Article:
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Indomethacin & Uric Acid
Indomethacin & Uric Acid

Indomethacin & Uric Acid Introduction

Many gout patients rely on indomethacin to help relieve gout pain and inflammation. Let's see if it can also help with uric acid.

Indomethacin & Uric Acid Purpose

I wrote this indomethacin & uric acid article to help GoutPal Patients discuss their gout management plan with their doctor.

Why is indomethacin preferred for gout?

My short answer to "Why is indomethacin preferred for gout" used to be "Preferred by whom?" Because I only ever found one study that gave any data about preferences[1]. Although hundreds of other studies claimed that indomethacin was the preferred treatment for gout pain relief. But I never found one that supported the claim with relevant facts. Also, it was never supported by real gout sufferers in my gout forums. Because there are just as many discussions about ibuprofen or naproxen.

Does Indomethacin Lower Uric Acid?

More recently, we now have results from two research studies about the uric acid lowering properties of indomethacin. Disappointingly, these are laboratory and computer-modeling studies. So we must wait for some realistic testing on human gout sufferers. Nevertheless, they certainly support indomethacin as the preferred gout pain treatment.

Indomethacin as a Xanthine Oxidase Inhibitor

Xanthine Oxidase (XO) is a substance in humans that causes us to convert purines into uric acid. So allopurinol, the first choice of XO inhibitor, works by reducing the amount of uric acid we produce.

In 2013, scientists used computer-modeling backed by lab tests to measure the inhibitory effects of naproxen, ibuprofen, diclofenac, indomethacin, and celecoxib on xanthine oxidase. After comparing test results, they conclude:
according to our study five most used NSAIDs have been tested for their ability to inhibit xanthine oxidase. All the tested drugs showed important inhibitory effects, especially Indomethacin, which give double beneficial effects in treating gout inflammatory symptoms and inhibit the xanthine oxidase significantly. Depending on these results, we select Indomethacin as effective and proved NSAIDs against gout disease.[2]

Indomethacin as the Best Xanthine Oxidase Inhibitor

Later, scientists compared indomethacin with products derived from it. Because indomethacin will degrade when exposed to light. So they recommend that indomethacin should not be exposed to light during storage to avoid its photodegradation, because its photoproducts exhibit reduced efficacy.[3]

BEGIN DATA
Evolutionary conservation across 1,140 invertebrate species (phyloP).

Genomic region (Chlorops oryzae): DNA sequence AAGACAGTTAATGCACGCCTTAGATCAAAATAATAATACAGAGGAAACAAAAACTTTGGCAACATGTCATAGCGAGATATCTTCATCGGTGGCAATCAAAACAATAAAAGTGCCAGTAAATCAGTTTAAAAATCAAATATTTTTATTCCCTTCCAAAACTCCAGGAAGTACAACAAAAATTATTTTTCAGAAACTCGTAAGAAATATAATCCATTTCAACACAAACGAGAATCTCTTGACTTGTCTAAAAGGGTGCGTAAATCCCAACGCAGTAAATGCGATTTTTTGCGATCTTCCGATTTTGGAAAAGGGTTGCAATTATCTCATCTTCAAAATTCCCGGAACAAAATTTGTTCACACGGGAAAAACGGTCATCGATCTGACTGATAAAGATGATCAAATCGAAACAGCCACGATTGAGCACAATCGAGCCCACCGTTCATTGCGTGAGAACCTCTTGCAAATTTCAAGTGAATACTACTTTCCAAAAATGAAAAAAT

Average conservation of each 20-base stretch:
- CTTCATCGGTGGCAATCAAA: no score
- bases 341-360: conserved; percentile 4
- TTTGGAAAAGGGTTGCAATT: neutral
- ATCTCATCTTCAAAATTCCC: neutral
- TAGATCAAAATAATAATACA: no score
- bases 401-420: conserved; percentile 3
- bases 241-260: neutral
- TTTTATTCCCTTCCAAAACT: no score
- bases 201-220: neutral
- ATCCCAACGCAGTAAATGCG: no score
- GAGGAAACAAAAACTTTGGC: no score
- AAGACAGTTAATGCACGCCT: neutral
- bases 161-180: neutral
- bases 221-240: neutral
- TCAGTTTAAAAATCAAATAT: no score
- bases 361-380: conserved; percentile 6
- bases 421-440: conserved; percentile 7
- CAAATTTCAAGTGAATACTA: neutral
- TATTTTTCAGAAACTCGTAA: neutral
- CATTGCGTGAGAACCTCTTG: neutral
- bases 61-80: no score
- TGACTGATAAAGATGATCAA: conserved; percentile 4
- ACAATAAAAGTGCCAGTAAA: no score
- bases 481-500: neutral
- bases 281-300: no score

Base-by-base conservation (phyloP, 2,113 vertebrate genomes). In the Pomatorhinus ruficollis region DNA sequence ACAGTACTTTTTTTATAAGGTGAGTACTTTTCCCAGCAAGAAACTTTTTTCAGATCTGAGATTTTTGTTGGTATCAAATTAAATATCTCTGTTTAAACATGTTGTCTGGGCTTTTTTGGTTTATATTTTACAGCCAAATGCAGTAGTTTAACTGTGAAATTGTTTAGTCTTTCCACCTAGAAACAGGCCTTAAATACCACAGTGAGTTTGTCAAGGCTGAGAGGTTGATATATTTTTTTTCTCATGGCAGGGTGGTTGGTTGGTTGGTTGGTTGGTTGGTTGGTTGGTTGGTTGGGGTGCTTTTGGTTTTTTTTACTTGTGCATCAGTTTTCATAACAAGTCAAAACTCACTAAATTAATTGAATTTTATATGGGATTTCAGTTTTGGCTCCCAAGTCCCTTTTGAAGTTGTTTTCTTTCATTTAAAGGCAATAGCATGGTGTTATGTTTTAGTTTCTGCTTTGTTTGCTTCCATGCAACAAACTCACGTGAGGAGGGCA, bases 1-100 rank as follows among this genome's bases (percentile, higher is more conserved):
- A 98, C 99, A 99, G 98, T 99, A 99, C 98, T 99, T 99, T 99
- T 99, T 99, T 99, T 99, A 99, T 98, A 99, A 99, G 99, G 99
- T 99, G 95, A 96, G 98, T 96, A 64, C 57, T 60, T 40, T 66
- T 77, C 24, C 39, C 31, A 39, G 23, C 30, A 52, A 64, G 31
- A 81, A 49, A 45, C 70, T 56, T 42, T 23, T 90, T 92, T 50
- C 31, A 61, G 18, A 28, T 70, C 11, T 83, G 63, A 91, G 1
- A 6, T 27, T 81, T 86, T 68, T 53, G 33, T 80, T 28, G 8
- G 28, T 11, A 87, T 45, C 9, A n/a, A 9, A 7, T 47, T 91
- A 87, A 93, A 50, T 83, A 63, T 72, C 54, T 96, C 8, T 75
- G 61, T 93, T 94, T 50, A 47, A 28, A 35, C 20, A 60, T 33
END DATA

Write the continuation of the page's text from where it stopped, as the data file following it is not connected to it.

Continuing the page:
Indomethacin & Uric Acid Summary

Whether we prefer indomethacin for gout seems to depend on the context. But the latest science suggests that it is a strong candidate for the first choice of gout pain treatment. However, we need to see lab results confirmed by clinical trials. Then we will know if indomethacin can help reduce uric acid in human gout sufferers.
Indomethacin & Uric Acid
Indomethacin & Uric Acid

Do you Prefer Indomethacin for Gout?

You have learned that indomethacin is a strong candidate for your first choice of NSAID. But you need to consider this in the context of your current gout management progress. In particular, you must discuss this latest science with your doctor. Because they are best placed to manage your treatment in a way that suits your medical history and personal preferences. Prior to that discussion, I recommend you read and understand:

If you still have concerns about indomethacin & uric acid, you should discuss those concerns with your professional health advisers. Remember, to prepare for that discussion you can:

  • Make notes about indomethacin and uric acid on this page.
  • Search GoutPal for more information about indomethacin & uric acid.

Leave Why is indomethacin preferred for gout to browse the Indomethacin & Gout index.

Indomethacin & Uric Acid References

  1. Stuart, R.A., Gow, P.J., Bellamy, N., Campbell, J. and Grigor, R., 1991. A survey of current prescribing practices of antiinflammatory and urate-lowering drugs in gouty arthritis. The New Zealand Medical Journal, 104(908), pp.115-117.
  2. Lien, G.S., Chen, C.S., Chen, W.Y., Huang, S.H., Cheng, K.T., Lin, C.M. and Chao, S.H., 2013. Photoproducts of indomethacin exhibit decreased hydroxyl radical scavenging and xanthine oxidase inhibition activities. journal of food and drug analysis, 21(3), pp.332-336.
  3. Bou-Salah, L., Benarous, K., Linani, A., Rabhi, F., Chaib, K., Chine, I., Bensaidane, H. and Yousfi, M., 2021. Anti-inflammatory drugs as new inhibitors to xanthine oxidase: In vitro and in silico approach. Molecular and cellular probes, 58, p.101733.

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